On the Horizon
Sinking Oil Prices Slow Completion of an Algerian Mosque
IMAGE COURTESY OF KSP ENGEL UND ZIMMERMANN ARCHITEKTEN
“There will be nothing like it in the world—religiously, touristically and economically.”
—Bouabdallah Ghlamallah, Algerian religious affairs minister, to Morocco World News
A mega-mosque construction project is underway in Algiers, Algeria—but its completion date isn't quite clear. At one point scheduled to open this year, the mosque will become the third largest in the world. But like many infrastructure projects in the region, the landmark is significantly behind schedule because of budget issues.
Construction began in 2012, when global oil prices were near their peak. When the oil markets began to plummet, Algeria's economy faltered—as did work on the mosque. Now, it is estimated to be finished in 2020 at the earliest.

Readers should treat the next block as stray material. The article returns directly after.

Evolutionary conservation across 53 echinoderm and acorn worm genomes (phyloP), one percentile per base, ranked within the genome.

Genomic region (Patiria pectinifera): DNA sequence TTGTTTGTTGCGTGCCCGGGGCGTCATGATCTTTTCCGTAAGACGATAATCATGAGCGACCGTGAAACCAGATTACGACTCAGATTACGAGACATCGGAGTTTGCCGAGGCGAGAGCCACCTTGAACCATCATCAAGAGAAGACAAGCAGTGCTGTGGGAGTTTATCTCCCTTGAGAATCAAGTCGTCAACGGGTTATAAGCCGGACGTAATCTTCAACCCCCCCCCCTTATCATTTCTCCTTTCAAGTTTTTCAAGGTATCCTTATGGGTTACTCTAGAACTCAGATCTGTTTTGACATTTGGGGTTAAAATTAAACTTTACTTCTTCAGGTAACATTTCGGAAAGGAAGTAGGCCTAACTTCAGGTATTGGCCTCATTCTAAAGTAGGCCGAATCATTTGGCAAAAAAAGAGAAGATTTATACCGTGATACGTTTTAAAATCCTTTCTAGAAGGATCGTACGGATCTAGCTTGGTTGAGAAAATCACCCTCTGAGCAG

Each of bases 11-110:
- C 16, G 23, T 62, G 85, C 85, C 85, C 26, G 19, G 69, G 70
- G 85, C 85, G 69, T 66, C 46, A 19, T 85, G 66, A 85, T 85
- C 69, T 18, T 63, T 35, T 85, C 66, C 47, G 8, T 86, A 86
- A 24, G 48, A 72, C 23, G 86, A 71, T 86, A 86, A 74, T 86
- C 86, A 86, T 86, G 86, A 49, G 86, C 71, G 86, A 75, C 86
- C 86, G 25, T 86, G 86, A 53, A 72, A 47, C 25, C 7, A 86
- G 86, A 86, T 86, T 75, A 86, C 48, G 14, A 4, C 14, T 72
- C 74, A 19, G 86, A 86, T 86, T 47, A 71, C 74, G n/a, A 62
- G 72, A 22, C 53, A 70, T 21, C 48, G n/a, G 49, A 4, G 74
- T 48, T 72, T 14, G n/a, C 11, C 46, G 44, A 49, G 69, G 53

Once completed, the mosque grounds will accommodate 120,000 worshippers. The 22-hectare (54.4-acre) complex will include a library with 1 million works, a museum of Islamic art and history, a research center, shops and offices.
The crown jewel will be the minaret, the tallest in the world at around 869 feet (265 meters). The structure posed a challenge to the project team. The intricate pattern that adorns the minaret is traditionally hand-carved into stone. To speed up the process, the team opted to create the pattern out of precast concrete. This will also make the tower lighter, yet strong enough to withstand extreme weather and earthquakes—a serious risk in Algeria.
PLACE OF WORSHIP:
The mosque's massive prayer room will accommodate almost 35,000 people.